Some cats become so congested that they are unable to breathe through their noses. When this happens, your cat may hold his mouth partway open to breathe. This is the only time that home care for heavy breathing in a cat is appropriate. You can use a cotton ball and warm water to clean any discharge off of your cat's nose. Place your cat in a humid environment such as a bathroom while running the hot water, or in front of a humidifier. If your cat is not eating, seems lethargic, or has excessive congestion, you will need to see a veterinarian for an accurate diagnosis and possible medication.
While it is more rare than upper airway infections, some cats can have a physical obstruction of their airway that will cause heavy breathing. Some of the possible causes of this can include a nasopharyngeal polyp, a foreign body, or a tumor.
For cats that have sustained trauma, heavy breathing is a serious symptom. Trauma can cause bleeding in the lungs, a punctured or collapsed lung, a hernia that places pressure on the lungs, or other internal bleeding.
How Are These Problems Diagnosed?
Your veterinarian may be able to diagnose some of these medical conditions on a basic physical exam. For others, a chest x-ray will be needed. If your cat has severe labored breathing, it may not even be safe for your veterinarian to take a chest x-ray right away.
For cats with pleural effusion, it is important for your veterinarian to drain a sample of the fluid from the chest. This can sometimes help diagnose the problem, but can also make your cat feel better.
If congestive heart failure is suspected, your veterinarian may recommend that your cat have an echocardiogram. This is an ultrasound of the heart and can tell a lot more about the structure of the heart, compared to an x-ray.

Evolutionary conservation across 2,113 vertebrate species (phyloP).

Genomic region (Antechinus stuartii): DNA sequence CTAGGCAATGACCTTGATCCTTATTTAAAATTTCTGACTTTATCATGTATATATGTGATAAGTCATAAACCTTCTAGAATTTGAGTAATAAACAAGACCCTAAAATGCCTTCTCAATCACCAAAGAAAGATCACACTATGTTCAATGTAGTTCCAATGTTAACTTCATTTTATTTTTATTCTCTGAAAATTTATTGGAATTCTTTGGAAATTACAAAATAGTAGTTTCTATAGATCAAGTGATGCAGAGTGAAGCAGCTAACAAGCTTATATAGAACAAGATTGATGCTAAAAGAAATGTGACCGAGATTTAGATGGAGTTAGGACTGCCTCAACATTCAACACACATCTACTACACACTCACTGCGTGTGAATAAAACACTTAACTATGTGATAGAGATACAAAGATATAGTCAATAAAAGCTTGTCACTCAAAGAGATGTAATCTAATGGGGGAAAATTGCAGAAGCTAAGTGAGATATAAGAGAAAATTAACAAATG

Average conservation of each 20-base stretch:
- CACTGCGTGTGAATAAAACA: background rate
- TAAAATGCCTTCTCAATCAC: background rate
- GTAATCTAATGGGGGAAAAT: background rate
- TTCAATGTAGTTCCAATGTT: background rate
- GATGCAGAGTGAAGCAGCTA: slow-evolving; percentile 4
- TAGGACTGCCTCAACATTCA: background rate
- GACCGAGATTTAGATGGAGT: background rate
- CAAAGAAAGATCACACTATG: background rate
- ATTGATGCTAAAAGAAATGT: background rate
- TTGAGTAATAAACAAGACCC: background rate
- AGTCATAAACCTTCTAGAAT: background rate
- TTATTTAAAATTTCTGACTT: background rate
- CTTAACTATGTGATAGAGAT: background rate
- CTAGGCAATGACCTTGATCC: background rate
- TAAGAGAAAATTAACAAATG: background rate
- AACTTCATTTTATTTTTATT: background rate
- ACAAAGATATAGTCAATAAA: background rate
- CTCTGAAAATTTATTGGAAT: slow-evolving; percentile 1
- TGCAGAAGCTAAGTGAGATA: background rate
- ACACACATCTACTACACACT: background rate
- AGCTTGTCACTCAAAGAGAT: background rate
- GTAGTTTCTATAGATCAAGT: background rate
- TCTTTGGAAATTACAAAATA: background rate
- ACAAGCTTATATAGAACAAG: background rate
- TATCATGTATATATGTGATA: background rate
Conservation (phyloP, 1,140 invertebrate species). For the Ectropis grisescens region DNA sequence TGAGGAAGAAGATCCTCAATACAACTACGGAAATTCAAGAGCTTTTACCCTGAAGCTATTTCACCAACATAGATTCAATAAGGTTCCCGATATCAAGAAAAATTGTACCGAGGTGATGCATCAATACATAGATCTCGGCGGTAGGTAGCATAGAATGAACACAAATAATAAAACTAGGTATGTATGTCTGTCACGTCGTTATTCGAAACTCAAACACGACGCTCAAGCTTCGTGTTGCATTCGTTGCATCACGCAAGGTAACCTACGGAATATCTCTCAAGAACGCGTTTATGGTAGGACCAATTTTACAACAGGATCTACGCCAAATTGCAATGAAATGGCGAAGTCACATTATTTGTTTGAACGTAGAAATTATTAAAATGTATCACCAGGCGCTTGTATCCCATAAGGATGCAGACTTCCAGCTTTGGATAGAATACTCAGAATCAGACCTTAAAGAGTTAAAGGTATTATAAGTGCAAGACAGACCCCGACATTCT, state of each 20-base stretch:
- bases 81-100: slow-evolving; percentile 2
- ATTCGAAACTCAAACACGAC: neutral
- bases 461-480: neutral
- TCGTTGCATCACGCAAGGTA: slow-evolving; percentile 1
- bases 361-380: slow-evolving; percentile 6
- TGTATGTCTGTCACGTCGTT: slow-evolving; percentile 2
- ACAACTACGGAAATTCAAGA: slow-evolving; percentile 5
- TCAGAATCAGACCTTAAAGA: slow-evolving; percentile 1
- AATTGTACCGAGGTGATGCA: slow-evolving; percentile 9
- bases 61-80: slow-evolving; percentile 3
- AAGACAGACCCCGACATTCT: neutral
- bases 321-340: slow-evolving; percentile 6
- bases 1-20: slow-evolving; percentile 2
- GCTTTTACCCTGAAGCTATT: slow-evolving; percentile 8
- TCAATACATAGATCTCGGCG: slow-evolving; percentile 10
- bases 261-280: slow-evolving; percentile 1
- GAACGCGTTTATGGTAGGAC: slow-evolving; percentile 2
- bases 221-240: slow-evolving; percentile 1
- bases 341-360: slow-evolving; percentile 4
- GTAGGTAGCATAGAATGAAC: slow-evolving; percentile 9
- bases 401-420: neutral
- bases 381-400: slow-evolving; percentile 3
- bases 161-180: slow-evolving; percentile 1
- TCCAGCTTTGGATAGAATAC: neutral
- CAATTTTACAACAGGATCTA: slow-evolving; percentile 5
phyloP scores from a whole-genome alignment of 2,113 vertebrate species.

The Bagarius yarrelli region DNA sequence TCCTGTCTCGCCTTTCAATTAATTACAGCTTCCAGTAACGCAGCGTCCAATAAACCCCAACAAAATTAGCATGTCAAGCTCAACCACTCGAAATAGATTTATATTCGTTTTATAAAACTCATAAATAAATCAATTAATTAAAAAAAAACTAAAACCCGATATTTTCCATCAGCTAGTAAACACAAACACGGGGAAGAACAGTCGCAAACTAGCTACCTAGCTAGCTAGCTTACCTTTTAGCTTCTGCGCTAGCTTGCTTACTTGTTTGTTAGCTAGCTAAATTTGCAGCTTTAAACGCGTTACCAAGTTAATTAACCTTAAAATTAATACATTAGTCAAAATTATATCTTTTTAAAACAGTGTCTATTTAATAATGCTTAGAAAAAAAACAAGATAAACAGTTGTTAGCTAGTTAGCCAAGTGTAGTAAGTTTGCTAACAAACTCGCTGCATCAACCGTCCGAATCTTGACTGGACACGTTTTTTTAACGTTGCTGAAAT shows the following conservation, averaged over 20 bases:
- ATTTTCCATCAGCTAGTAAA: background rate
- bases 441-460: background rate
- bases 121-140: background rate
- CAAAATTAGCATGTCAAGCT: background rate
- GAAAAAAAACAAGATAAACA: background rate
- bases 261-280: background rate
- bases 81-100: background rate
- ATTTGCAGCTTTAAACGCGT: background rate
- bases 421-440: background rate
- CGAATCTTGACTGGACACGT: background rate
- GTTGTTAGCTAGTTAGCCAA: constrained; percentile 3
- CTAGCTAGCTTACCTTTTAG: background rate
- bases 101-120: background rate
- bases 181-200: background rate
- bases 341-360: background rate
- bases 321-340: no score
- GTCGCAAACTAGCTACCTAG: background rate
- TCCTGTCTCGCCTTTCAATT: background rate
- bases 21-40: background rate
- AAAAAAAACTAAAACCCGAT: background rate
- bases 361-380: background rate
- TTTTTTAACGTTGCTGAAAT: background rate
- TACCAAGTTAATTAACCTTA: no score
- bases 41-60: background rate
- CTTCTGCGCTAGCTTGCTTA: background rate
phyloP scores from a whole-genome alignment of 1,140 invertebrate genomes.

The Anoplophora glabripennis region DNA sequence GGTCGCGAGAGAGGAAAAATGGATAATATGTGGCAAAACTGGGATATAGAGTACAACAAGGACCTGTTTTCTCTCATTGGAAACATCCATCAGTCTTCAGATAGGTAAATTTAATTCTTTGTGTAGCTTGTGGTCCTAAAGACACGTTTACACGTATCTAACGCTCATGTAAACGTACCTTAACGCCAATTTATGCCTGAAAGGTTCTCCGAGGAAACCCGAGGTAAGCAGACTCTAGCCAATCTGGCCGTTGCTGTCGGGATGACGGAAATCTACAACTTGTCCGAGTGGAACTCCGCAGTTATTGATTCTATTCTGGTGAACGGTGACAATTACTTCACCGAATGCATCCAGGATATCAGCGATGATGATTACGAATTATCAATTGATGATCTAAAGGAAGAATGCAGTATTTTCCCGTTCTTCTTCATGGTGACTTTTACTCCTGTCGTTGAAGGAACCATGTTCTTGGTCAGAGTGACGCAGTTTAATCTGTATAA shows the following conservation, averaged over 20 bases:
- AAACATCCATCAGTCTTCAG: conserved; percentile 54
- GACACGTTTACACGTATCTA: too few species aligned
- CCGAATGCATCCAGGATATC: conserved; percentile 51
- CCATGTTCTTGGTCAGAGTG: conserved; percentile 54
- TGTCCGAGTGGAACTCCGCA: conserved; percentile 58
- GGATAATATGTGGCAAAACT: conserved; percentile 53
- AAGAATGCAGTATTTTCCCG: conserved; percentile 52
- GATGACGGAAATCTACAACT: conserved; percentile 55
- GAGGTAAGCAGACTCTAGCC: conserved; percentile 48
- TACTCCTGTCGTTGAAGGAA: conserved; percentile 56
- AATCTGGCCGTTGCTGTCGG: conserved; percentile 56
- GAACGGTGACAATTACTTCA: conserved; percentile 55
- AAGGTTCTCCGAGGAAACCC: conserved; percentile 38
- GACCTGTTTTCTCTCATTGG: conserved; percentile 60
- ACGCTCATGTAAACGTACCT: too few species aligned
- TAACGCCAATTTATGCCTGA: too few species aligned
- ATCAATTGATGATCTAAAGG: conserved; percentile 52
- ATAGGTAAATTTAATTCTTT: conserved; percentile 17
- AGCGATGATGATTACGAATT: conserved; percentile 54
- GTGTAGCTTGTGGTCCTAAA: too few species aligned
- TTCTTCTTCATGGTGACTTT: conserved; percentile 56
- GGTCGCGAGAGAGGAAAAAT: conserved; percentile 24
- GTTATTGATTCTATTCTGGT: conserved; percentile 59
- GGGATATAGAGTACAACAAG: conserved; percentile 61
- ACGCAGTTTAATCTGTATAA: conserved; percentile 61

Feline asthma is often diagnosed on an x-ray, but in serious cases, referral to a specialist for bronchoscopy and special cultures may be needed. If your veterinarian suspects an airway obstruction or a nasopharyngeal polyp, your cat may need to be sedated for an oral exam, skull or neck x-rays, or an exam of the ears.
What Treatment Is Available for My Cat?
The exact treatment for labored breathing in cats will depend on the underlying cause. Often, some treatment will have to be started to ease the breathing before an exact diagnosis can be made.
Pulmonary edema is treated with oxygen and a diuretic medication such as furosemide (Lasix). Pleural effusion is usually drained to help re-inflate the lungs.
Cats with asthma may need to take a steroid medication or learn to tolerate a special cat inhaler. If your cat has an upper respiratory tract infection, he may only need some antibiotics and nursing care for a short period.
Unfortunately, if your cat is diagnosed with cancer or FIP, the treatment options may be limited and are aimed more at keeping your cat comfortable.
Early Identification for the Best Outcome
Remember that if you think that your cat has labored breathing this is an emergency. It is always safest to have your pet evaluated at the first sign of heavy breathing. With close attention to your feline friend, you can find him the help he needs and keep him at your side for years to come.